Review: Measuring Globalisation–Gauging its Cosequences (Paperback)

5 Star, Banks, Fed, Money, & Concentrated Wealth, Capitalism (Good & Bad), Civil Society, Economics
Amazon Page
5.0 out of 5 stars Core Reference Note Social versus Economic Gap
January 26, 2010
Axel Dreher

The paperback is cheaper and recommended over the hardcover, but for decidiing to buy purposes, visit the hardcover to use Inside the Book to examine the Table of Contents and other sample views. For some reason Amazon does not transfer Inside the Book the way they do reviews between hard and soft cover issues of the same content.Measuring Globalisation: Gauging Its Consequences

The web site is really rich in resources and free, recommend a look there as well.

Good news: over time, social globalization (e.g. the spread of the Interent and information access) has increased.

Bad news: it is no longer keeping pace with financial globalization (probably because finance is phantom wealth, as in derivatives) and it is leveling off. What most do not realize is that Human Capital is the only inexhausitble resource we have, and scoial globalization is how we leverage all human minds all the time.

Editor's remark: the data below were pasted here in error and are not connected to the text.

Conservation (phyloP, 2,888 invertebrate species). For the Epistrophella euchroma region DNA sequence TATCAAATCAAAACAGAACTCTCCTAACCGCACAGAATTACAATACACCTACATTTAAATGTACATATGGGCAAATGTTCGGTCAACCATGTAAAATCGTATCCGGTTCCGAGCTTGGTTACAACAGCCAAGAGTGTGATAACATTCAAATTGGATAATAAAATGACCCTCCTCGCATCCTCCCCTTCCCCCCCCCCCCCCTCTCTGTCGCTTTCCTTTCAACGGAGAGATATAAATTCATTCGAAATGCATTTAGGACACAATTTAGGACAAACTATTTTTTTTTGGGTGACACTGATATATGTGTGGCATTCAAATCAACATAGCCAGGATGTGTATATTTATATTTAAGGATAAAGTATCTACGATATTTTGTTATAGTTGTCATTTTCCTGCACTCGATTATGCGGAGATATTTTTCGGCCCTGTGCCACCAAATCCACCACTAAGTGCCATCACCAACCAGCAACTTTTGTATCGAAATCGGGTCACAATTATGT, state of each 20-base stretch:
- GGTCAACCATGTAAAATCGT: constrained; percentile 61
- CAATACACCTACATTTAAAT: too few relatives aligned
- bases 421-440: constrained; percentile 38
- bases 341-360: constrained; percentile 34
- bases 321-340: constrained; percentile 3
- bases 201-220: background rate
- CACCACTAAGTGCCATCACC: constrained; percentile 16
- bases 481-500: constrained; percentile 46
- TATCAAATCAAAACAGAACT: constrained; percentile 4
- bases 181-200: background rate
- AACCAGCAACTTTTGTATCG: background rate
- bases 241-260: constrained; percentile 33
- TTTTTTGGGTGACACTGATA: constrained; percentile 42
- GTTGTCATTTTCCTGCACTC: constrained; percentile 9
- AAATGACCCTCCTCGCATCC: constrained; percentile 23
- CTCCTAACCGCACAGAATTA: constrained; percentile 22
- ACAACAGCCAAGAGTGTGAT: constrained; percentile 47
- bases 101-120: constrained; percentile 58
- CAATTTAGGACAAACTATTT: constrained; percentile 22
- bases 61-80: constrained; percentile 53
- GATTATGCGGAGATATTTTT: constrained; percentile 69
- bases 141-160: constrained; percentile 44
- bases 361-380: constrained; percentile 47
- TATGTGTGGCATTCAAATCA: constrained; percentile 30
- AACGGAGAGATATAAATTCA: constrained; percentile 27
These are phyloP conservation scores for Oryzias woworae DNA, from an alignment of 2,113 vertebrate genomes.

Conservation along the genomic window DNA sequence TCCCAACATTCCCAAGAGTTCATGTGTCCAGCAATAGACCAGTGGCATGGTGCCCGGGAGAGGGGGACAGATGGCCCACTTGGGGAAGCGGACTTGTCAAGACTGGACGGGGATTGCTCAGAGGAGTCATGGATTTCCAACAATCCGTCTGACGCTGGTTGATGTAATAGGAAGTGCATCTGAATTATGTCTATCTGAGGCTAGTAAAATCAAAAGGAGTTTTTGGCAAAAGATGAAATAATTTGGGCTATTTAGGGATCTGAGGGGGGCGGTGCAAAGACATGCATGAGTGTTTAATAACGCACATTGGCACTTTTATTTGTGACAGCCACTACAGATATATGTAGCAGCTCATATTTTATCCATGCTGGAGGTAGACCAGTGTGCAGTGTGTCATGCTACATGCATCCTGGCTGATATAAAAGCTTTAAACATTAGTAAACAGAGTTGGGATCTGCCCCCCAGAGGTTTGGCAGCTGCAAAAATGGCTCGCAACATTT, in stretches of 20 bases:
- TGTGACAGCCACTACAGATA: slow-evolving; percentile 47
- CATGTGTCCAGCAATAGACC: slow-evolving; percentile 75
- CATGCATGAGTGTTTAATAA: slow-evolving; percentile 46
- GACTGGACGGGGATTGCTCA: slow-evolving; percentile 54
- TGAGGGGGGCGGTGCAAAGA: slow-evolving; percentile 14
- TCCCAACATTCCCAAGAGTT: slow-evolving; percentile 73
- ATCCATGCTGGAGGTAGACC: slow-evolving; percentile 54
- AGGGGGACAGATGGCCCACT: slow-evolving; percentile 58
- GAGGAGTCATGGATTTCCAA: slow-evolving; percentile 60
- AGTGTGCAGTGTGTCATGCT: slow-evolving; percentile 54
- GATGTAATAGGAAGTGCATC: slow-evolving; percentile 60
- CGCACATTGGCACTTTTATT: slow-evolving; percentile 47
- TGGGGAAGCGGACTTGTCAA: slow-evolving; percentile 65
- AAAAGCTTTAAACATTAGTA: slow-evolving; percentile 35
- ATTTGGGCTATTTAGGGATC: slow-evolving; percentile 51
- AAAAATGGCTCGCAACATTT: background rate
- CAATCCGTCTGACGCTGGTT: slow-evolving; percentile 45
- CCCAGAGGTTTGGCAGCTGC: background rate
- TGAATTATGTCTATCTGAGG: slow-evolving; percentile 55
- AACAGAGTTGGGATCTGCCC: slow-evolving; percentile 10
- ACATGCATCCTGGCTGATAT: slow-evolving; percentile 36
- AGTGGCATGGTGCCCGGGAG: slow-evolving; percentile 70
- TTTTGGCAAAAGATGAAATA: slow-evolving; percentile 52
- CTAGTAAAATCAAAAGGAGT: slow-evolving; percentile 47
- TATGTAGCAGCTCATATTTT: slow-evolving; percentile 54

Capitalism today, completely apart from the predatory immoral aspects and the outright fraud of Wall Street and especially Goldman Sachs, Citi-Bank, and Morgan, is focused on the one billion rich whose total economy is one trillion a year. As C. K. Prahalad has so brilliantly pointed out in The Fortune at the Bottom of the Pyramid, the five billion poor have an annual gross income of four trillion dollars a year, and capitalism is ignoring them.

When combined with the infinite wealth creating potential attendant to empowering the poor, see such books as The Wealth of Networks: How Social Production Transforms Markets and Freedom and Out of Poverty: What Works When Traditional Approaches Fail (BK Currents (Paperback)), the future of humanity would appear to demand a redirection of capitalism and an inversion of our focus on the poor as assets rather than liabilities.

For 1500 other reviews sorted into 98 non-fiction categories, visit Phi Beta Iota the Public Intelligence Blog. All book reviews lead back to their respective Amazon page, they are simply easier to browse in a coherent fashion there (Amazon has refused for years to implement this and many other suggestions).

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